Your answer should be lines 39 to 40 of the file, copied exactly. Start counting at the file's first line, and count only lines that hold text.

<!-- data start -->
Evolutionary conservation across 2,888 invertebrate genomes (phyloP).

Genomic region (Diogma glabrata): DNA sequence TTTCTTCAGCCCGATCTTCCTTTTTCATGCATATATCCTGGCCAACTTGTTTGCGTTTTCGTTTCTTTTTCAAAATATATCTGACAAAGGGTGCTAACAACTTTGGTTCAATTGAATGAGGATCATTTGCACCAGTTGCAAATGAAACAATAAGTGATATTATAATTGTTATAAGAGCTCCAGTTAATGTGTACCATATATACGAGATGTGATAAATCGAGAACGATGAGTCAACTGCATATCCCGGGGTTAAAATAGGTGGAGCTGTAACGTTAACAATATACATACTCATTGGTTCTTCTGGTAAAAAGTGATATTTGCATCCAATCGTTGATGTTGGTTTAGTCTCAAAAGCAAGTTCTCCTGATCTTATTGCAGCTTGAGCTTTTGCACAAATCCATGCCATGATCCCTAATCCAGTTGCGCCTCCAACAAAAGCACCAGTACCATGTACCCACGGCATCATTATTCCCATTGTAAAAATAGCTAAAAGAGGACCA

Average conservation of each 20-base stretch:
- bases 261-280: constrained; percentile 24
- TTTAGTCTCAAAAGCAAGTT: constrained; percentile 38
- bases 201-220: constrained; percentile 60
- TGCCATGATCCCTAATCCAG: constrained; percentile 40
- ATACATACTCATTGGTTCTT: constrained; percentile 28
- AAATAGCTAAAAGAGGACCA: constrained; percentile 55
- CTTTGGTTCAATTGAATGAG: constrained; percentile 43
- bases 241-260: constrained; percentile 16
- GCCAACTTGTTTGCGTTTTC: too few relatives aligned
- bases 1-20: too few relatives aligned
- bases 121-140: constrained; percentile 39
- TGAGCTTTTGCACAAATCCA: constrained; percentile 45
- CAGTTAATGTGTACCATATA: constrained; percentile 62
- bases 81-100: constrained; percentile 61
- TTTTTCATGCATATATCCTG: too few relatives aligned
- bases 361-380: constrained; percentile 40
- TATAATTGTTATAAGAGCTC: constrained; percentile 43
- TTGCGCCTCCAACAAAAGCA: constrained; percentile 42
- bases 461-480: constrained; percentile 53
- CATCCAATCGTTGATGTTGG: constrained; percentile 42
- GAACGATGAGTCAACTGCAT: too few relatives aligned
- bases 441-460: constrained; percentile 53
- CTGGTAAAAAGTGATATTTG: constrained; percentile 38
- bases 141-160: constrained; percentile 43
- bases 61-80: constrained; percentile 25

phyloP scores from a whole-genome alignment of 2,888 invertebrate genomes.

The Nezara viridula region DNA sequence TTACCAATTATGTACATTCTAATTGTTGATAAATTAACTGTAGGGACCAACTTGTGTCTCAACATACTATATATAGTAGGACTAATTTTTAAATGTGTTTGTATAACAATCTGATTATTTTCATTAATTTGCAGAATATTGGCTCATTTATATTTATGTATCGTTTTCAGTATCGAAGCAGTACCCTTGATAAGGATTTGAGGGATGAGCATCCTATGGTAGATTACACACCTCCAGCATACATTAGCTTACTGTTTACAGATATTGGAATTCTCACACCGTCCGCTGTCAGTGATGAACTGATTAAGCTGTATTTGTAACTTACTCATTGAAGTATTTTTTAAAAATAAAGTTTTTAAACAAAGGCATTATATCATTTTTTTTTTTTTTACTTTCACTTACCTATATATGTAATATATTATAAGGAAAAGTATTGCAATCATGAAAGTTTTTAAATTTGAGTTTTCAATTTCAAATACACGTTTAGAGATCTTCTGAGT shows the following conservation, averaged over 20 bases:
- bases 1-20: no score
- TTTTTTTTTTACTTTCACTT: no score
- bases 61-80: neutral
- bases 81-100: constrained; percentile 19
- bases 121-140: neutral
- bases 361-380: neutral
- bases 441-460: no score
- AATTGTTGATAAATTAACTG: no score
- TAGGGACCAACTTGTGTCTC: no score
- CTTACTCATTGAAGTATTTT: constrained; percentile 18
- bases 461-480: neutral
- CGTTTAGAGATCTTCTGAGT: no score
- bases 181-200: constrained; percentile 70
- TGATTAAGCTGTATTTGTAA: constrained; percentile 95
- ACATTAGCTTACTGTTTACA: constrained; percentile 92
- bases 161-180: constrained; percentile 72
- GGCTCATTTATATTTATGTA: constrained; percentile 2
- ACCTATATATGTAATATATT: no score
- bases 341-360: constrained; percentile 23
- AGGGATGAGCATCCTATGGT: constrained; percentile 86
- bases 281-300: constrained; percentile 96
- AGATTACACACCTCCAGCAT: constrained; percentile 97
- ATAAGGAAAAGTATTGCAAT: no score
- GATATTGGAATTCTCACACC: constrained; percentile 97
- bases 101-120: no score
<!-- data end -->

- TAGGGACCAACTTGTGTCTC: no score
- CTTACTCATTGAAGTATTTT: constrained; percentile 18